Van Jones: Symptom of a Larger Disease

By: Guest Authors

By: Greg Halvorson

How predictable. Van Jones, President Obama’s “green jobs” advisor, has stepped down after what he calls “a vicious smear campaign against him.” His past affiliation with Communism, advocacy on behalf of a cop-killer in Oakland, and dignified address in which he called Republicans “assholes,” are irrelevant—he’s been smeared. Yes, he signed a petition blaming the downing of the World Trade Center on then-President Bush, but this wasn’t intended as SUPPORT for the cause. Please—he can’t be held to account for his signature. In a statement, Jones said he didn’t agree with the petition’s stand and that it certainly “does not reflect my views, now or ever.”

But there is that one detail.

Apparently—the vicious smearers?—someone forced a pen into his hand, smashed it against a clipboard, and against his struggle to break free, scrawled “Van Jones” across the page. Not only has he been smeared (viciously), those responsible, Jones says, “use lies and distortion to distract and divide.” THEY are the problem. In Jones’ world, the world in which “green” jobs abound and penguins roam Manhattan, responsibility is a no-show. It isn’t his fault. The paradigm in which slander self-serves and outer-forces stamp victims explains liberal arrogance. No liberal—certainly no Communist—is ever to blame, for the lens of victimhood and denial grants cover. By abdicating responsibility (that’s PERSONAL responsibility for addled Leftists) Jones exemplifies why America as a whole is becoming less free. Self-reliant and responsible people reject the idea that others are to blame. Victims, on the other hand, point elsewhere, demanding succor from the state, for imagined inequities and the inability to forge ahead. Socialism, I argue, is nothing more than a collective Jones statement, in effect saying, “’Tis better to relinquish personal liberty than to accept responsibility and accountability for behavior.” If everyone, save you, is to blame, it naturally follows that learned and acquired helplessness will appeal to bureaucracy, and that entitlements and hand-outs will perpetuate drift. Imagine Jones apologizing, owning his behavior, and rejecting aspersion. This article would be moot. Instead, he acts superior and implies he did no wrong. Symptomatic of a larger disease in which responsibility denies virtue, Jones’ behavior and ideology mesh. Communism, remember, oppresses religion, and without spiritual anchors men embrace government. In communism, as in socialism, the State usurps God.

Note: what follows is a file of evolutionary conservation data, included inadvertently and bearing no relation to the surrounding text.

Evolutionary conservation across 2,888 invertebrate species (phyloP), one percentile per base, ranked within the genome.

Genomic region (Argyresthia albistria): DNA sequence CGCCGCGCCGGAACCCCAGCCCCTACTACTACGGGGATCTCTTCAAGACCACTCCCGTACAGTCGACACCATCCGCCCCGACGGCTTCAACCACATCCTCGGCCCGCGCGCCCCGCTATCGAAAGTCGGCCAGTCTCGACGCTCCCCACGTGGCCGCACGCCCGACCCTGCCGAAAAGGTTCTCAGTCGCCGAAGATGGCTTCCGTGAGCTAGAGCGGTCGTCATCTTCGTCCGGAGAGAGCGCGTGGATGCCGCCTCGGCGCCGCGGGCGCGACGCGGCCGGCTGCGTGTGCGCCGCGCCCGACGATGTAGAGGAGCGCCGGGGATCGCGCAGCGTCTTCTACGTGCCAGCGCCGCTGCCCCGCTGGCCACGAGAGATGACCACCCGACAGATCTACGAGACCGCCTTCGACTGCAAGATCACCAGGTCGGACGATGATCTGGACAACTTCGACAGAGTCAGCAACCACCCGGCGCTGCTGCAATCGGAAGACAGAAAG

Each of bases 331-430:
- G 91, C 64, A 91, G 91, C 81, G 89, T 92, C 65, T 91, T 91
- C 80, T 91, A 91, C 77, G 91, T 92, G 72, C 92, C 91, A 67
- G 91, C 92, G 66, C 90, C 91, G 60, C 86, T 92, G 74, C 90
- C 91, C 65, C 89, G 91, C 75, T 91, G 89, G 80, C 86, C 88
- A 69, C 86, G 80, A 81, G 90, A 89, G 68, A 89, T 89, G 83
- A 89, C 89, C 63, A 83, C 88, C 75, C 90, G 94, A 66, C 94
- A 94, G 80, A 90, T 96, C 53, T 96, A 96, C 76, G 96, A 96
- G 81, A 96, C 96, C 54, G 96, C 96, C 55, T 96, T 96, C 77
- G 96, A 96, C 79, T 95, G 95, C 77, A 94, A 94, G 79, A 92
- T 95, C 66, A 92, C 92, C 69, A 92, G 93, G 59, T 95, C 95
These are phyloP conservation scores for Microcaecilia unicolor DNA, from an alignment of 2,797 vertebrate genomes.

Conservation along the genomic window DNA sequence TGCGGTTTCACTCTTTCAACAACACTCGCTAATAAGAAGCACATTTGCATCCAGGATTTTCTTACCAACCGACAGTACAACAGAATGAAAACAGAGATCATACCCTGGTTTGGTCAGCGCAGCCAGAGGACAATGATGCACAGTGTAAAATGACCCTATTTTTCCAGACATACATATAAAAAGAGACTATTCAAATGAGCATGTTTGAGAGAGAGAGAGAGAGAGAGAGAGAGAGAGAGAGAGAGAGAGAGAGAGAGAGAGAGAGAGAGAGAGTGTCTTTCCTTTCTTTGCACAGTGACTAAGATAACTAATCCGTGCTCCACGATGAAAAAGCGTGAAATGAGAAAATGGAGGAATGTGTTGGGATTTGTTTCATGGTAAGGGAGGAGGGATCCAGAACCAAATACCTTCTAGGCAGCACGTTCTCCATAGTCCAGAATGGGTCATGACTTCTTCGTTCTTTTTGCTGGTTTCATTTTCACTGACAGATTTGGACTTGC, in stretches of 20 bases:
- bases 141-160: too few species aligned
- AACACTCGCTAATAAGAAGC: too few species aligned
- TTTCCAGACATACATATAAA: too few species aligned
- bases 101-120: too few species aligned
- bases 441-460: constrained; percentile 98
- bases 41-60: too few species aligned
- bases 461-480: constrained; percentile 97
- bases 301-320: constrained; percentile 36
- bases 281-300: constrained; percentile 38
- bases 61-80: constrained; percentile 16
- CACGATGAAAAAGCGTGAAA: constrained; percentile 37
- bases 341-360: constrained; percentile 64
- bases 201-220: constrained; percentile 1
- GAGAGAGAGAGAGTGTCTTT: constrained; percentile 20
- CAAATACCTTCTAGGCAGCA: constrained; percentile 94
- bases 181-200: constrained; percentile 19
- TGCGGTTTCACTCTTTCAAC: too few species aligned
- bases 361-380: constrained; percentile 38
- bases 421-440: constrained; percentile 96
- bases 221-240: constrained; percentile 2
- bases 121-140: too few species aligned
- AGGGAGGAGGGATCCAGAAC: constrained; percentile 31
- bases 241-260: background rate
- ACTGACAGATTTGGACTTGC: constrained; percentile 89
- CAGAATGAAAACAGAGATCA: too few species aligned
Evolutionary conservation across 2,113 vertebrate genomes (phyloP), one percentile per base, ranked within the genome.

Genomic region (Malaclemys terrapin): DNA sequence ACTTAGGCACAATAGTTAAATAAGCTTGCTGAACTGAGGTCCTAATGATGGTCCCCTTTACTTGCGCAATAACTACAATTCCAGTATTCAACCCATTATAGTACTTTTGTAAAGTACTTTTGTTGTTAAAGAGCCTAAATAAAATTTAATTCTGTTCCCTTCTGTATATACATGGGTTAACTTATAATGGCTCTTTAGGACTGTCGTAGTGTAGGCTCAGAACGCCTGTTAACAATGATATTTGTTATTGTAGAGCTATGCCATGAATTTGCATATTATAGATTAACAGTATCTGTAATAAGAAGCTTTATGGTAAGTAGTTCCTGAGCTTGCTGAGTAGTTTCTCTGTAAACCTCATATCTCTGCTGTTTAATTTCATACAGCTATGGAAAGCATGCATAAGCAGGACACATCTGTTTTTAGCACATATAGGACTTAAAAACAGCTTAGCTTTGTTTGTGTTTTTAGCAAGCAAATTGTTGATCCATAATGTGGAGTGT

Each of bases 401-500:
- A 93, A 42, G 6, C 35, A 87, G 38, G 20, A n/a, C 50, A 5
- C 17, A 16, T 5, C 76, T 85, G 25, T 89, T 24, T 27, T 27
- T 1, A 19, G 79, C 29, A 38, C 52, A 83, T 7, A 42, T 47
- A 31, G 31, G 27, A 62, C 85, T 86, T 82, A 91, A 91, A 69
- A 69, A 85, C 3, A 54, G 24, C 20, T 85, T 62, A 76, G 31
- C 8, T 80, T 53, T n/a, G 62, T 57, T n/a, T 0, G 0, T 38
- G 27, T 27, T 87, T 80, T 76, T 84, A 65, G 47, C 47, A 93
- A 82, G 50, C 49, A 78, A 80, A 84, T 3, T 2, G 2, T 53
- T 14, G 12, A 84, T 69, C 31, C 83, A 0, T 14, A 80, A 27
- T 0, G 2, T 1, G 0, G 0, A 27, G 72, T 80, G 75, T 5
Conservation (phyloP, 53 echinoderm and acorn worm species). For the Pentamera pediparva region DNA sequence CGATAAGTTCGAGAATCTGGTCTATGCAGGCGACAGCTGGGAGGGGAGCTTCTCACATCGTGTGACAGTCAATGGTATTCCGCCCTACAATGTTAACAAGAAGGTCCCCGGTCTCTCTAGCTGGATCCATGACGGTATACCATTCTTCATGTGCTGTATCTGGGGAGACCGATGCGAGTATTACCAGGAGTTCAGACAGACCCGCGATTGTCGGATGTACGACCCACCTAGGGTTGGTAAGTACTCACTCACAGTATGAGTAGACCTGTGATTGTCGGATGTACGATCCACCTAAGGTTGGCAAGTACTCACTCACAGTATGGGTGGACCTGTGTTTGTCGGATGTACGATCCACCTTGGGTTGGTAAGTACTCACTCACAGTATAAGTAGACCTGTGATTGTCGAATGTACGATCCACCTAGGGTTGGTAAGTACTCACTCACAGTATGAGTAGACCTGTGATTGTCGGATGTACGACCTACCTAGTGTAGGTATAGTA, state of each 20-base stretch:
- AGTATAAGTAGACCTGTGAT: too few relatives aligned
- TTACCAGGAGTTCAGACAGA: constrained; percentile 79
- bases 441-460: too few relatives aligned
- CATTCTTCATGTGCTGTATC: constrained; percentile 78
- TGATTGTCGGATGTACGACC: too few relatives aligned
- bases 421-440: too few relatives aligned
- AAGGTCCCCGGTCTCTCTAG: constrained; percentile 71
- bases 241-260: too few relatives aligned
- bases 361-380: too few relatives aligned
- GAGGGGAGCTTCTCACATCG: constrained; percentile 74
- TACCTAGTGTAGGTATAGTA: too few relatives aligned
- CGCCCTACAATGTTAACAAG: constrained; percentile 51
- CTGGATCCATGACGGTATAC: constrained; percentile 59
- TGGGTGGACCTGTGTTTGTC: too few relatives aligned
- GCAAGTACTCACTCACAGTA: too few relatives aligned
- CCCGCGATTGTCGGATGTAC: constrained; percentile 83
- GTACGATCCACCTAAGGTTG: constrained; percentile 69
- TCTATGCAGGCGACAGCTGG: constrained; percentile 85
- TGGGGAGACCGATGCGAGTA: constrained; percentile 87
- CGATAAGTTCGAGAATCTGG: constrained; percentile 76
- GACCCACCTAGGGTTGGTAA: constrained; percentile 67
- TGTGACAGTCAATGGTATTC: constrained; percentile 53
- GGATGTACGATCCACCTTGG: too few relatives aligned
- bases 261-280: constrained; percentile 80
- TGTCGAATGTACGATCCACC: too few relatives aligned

That Jones resigned is remarkable, as well. He should have been fired. But firing obligates superiors to play judge. To “take responsibility.” Van Jones’ superior? Barack Obama. Who else?

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